Of the new ‘coercive preventive’ measures enshrined in the 2014 legislation, the one generating the most controversy and media interest is the Public Spaces Protection Order (PSPO). The PSPO is unusual in that it blends behaviour-specific and precautionary controls. It has been described as an ‘Asbo for public space’ since, like an Asbo, each Order proscribes specified behaviour. Failure to comply leads to a fixed penalty fine. The big difference is that a PSPO is not applied to a person but a geographic space, meaning everyone in that space is required to refrain from banned activities. It is local authorities which are empowered to impose these Orders on behaviour considered detrimental to quality of life and, to date, a number have used them to outlaw activities typically associated with the homeless – begging, street drinking, sitting on pavements, and rough camping. Some have revived the ban on groups previously central to the Dispersal Order but expressly applied it to teenagers. Civil liberties groups have criticised the considerable power the PSPO affords local government while media reports have drawn attention to the catch-all nature of some Orders.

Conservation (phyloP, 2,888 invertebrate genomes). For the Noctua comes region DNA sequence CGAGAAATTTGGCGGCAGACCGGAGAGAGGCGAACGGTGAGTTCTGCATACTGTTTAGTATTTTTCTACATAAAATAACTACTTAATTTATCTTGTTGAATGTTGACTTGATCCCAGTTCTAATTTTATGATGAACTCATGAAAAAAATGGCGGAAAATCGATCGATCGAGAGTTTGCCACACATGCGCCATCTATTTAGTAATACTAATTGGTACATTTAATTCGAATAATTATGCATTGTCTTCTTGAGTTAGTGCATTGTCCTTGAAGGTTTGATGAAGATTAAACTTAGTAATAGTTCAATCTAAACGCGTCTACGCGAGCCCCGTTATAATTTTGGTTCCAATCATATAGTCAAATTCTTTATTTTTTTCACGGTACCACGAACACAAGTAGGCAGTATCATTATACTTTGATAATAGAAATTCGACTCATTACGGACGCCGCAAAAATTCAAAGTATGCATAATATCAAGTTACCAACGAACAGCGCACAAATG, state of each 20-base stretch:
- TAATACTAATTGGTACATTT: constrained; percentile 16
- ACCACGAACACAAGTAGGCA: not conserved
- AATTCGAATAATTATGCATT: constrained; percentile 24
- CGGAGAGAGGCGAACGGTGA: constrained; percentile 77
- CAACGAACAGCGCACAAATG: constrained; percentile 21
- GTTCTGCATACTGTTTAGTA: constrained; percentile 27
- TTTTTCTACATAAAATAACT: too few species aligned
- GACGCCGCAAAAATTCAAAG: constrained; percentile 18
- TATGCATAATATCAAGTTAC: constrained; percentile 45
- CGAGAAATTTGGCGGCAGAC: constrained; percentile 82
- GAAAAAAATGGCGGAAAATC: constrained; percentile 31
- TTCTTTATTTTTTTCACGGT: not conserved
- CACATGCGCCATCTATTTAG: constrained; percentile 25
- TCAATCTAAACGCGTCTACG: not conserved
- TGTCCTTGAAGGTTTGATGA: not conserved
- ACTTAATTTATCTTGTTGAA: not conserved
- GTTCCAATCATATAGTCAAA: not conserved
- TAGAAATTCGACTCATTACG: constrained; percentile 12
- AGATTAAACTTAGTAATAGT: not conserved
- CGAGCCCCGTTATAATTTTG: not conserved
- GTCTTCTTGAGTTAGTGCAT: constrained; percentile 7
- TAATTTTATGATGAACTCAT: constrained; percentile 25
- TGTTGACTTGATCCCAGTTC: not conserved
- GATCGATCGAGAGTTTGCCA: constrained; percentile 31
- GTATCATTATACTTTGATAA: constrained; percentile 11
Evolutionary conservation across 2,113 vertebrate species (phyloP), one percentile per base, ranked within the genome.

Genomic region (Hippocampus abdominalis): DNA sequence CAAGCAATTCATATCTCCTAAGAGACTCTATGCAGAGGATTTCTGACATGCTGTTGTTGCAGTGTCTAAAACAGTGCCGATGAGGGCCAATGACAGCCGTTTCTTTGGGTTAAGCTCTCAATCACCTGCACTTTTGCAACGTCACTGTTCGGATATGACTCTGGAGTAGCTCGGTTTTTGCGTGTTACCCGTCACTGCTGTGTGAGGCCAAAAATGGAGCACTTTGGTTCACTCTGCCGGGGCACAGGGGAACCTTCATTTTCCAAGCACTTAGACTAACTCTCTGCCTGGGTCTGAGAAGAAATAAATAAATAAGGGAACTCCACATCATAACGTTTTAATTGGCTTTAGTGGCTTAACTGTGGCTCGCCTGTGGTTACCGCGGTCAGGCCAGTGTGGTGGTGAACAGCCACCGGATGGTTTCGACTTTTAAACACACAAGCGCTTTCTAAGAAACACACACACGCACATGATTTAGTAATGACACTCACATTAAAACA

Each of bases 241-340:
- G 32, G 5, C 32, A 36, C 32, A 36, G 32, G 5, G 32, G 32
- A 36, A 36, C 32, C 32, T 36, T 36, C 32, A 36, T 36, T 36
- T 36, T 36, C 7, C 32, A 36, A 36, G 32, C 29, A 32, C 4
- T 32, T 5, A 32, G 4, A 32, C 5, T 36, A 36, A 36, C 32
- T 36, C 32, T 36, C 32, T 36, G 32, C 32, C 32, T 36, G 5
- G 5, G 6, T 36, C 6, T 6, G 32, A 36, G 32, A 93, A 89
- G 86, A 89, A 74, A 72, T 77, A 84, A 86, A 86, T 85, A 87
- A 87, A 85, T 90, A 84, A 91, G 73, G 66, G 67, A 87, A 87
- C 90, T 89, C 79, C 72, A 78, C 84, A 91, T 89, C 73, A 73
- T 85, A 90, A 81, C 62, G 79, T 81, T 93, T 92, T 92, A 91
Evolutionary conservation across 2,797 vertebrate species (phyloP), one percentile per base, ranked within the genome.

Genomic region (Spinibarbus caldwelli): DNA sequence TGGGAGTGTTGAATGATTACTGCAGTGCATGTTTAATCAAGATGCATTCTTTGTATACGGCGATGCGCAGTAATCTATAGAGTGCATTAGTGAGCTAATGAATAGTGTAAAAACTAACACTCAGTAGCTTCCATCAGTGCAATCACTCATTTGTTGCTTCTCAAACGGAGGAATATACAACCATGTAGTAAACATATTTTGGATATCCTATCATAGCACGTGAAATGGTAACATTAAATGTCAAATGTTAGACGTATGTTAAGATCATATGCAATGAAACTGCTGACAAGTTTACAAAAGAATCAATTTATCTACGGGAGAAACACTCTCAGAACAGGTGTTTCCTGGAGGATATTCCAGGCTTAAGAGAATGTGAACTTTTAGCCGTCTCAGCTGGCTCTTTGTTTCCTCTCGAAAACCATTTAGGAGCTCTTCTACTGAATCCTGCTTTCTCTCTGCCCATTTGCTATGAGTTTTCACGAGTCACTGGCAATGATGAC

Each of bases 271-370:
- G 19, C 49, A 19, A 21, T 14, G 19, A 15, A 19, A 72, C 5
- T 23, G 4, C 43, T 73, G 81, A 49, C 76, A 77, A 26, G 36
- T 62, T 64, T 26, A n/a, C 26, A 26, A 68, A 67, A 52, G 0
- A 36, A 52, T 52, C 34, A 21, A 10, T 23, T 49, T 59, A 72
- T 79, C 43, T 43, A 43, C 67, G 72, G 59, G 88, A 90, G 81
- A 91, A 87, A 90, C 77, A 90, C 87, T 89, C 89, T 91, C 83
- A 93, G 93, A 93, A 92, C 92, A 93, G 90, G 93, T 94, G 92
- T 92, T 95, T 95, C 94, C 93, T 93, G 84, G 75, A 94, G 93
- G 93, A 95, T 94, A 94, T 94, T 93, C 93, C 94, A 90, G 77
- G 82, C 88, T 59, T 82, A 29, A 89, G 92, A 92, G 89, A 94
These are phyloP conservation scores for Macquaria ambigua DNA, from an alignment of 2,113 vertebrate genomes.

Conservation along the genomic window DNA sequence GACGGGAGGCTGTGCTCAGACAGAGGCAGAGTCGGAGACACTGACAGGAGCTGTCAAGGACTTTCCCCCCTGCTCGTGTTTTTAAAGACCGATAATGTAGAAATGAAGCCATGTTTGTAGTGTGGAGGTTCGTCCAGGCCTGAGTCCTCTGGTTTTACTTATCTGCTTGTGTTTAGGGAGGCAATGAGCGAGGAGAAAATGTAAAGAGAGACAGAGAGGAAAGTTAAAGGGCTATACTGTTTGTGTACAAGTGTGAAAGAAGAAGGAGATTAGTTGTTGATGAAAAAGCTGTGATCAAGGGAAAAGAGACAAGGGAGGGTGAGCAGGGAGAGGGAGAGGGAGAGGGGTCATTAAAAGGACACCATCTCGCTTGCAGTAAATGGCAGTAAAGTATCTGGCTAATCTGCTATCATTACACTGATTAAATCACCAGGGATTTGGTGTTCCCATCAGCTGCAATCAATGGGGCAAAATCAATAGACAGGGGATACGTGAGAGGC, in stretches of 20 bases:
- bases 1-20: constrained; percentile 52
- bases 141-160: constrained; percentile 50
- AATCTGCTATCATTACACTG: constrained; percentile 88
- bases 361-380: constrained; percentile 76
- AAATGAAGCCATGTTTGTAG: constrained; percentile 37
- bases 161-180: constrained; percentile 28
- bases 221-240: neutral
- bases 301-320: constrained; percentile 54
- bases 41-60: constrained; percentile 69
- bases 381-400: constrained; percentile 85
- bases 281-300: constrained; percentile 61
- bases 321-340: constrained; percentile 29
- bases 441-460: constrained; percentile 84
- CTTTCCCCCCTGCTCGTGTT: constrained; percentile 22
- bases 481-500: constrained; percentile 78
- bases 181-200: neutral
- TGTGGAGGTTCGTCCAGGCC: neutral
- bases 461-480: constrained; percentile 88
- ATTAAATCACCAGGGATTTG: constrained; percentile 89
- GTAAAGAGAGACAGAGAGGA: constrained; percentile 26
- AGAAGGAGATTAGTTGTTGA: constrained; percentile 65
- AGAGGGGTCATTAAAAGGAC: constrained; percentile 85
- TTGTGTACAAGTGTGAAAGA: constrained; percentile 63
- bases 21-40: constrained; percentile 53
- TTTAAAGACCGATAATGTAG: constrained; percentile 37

It is only 18 months since some Anti Social Behaviour, Crime and Policing Act provisions were enacted, so a complete picture of how – and how widely – they are going to be used is still to emerge. What is apparent, however, is that in seeking to protect the quality of life of ‘legitimate’ users of public space, the right of the unwelcome to utilise and sometimes even be present in these spaces is being eroded. While there is clearly an argument that some behaviour, if unchallenged, excludes others, the likelihood that the blunt instruments of ever greater enforcement action and exclusion will achieve more than moving around and compounding troubling activity seems highly dubious.
Note: This blog is based on the author’s recent article in Critical Social Policy.
Craig Johnstone is Principal Lecturer in the School of Applied Science, University of Brighton.